Interactive LED Table

Posted 2007-12-30  

LED table. LED table.

The Idea

This project was built as a Christmas present for Andi’s father Rick. The electronics were built from a kit supplied by Windell Oskay from I originally saw the idea in Popular Science magazine, where Windell’s project was featured.

The idea is to make a table which responds to movement with patterns of light. As shown in the picture above, when Rick moves his hand over the surface, the table lights up to match his movement. The lights then spread and fade on and off in a very pleasing rippling pattern.

The table was built with the help of my father and his wood shop.


I happened to be the first person to build one of the kits supplied by Windell. Fortunately I had the knowledge to track down a couple of issues that appeared with my kit, mostly in the form of broken traces from shipping. Windell was still in the process of writing the documentation, which I sent comments back to him, hopefully that was useful.

The kit came with 6 large circuit boards, and a large bag of parts. The assembly involved:

  • Matching sets of 5 LEDs, 96 times
  • Soldering in the 96 sets of 5 LEDs, for 480 LEDs total
  • Soldering a large number of other various components, including capacitors, resistors, and op-amp chips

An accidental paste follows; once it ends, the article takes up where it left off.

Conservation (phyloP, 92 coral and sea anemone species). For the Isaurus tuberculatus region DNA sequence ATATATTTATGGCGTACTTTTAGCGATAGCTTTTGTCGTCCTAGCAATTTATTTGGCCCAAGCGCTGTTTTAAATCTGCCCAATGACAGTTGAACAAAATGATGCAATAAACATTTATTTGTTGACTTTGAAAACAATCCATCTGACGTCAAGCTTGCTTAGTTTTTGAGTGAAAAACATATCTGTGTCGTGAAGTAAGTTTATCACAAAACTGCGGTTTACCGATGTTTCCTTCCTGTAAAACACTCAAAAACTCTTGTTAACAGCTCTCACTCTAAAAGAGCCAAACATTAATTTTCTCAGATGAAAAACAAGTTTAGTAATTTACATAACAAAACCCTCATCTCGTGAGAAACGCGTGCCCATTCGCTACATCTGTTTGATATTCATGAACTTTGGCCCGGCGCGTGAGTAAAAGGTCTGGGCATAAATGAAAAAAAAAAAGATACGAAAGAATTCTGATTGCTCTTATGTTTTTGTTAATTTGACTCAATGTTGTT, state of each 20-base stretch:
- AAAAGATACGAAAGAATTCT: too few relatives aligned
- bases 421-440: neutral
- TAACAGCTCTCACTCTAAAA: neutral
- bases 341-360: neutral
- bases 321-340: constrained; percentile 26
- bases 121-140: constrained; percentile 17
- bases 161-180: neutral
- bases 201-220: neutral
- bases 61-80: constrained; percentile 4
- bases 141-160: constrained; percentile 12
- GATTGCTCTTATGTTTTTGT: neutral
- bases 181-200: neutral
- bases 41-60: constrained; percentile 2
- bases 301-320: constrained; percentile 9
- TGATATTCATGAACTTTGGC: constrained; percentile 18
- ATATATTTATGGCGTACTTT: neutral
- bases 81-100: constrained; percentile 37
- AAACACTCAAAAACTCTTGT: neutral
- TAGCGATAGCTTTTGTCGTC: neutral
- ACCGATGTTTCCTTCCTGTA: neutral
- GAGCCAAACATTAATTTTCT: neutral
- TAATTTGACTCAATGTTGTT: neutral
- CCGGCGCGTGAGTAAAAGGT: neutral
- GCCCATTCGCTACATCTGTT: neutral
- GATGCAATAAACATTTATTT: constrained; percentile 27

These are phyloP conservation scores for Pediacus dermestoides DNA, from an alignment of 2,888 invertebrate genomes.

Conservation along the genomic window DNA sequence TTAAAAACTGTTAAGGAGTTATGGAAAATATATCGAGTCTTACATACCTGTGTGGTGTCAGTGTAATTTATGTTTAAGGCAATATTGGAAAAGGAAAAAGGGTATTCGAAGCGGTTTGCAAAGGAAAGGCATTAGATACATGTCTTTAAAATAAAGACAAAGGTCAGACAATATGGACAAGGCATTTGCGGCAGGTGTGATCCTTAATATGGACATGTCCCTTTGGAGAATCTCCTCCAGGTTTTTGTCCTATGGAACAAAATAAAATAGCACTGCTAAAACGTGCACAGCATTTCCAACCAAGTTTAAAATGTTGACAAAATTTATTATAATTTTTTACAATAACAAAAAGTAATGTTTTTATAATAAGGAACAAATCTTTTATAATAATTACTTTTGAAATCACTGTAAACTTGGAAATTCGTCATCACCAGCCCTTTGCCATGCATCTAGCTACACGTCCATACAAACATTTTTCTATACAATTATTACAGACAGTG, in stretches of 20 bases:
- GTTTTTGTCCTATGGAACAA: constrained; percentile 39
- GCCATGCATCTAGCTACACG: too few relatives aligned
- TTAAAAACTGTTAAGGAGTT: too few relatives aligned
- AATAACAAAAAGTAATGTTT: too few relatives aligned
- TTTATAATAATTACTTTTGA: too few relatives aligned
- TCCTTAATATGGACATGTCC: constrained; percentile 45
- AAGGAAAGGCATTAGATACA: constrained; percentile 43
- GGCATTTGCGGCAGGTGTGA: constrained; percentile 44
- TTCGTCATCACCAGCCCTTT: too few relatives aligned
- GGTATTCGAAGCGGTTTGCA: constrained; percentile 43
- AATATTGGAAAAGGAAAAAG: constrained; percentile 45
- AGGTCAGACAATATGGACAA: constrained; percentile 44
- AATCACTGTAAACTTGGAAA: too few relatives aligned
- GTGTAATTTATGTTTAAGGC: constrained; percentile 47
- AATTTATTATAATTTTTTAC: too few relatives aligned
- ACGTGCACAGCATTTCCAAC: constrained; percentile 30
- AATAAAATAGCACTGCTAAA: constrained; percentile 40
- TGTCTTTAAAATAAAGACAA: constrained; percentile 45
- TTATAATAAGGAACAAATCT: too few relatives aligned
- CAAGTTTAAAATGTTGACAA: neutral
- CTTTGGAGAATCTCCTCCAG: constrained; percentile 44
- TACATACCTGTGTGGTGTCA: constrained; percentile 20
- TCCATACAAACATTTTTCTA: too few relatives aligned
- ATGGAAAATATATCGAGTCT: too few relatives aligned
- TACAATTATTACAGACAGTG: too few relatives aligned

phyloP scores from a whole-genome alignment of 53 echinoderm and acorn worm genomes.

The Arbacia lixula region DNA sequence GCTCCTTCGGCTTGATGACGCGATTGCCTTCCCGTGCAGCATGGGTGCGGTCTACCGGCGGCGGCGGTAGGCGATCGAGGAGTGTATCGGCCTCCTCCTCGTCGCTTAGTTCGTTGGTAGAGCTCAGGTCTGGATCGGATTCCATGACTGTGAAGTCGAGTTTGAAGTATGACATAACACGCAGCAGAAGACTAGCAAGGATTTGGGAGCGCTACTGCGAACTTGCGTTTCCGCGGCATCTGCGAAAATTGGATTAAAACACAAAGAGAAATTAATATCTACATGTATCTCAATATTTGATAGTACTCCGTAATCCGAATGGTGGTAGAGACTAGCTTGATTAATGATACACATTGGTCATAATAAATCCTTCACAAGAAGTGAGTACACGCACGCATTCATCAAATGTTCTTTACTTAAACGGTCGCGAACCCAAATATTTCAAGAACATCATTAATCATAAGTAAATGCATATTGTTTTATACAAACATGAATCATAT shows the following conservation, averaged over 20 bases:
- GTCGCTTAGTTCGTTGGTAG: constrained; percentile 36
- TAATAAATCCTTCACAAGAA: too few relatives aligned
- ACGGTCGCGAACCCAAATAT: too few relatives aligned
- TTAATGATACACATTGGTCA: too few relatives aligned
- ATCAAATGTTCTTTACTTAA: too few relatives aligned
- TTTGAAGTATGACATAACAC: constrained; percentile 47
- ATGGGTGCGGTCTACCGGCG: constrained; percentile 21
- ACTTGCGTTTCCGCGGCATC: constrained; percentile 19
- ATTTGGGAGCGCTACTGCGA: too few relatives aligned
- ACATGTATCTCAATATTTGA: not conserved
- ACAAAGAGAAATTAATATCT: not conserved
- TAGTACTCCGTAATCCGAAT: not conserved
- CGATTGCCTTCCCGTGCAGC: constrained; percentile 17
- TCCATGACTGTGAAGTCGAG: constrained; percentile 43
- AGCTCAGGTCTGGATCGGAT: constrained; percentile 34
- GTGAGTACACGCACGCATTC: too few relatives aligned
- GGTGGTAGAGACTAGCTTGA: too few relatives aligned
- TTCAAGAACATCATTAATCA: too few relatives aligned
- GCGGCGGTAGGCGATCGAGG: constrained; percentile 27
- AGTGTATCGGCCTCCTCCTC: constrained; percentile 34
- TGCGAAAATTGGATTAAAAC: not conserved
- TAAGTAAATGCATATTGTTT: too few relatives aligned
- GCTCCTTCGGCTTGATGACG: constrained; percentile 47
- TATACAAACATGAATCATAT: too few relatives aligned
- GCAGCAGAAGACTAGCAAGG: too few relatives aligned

• Soldering the boards together to one another to make one large circuit

The circuit is based on a very clever design by Windell, I won.t post the schematic here because he wishes to publish it on his own at a later time. It is entirely analog, and interconnected between the boards, to allow signal propagation. See his site for more information.

The table itself is built out of ash that was cut, kiln dried, and worked completely at my father.s wood shop. He uses a wood saw called a woodmizer.

The glass used on the tabletop is actually the frosted glass top from a table at IKEA. It was cheaper to buy it with the table base and 4 chairs than it was to guy it from a glass shop. Anyone need 4 chairs?

The table ended up working very well, and Rick liked it very much, we were quite happy with how it turned out.


This is not the table we built, it is the demo video Windell has on his website. Our table uses the same internal parts, but frosted glass, in order to hide the electronic components.

Chuck Hays works at Google as an SWE on the Duo team.

Chuck was formerly a Senior SDE at Microsoft working on the Azure AppPlat team.

Chuck lives in Minnesota and is an alumnus of the University of Minnesota with a master's degree in Computer Science & robotics.

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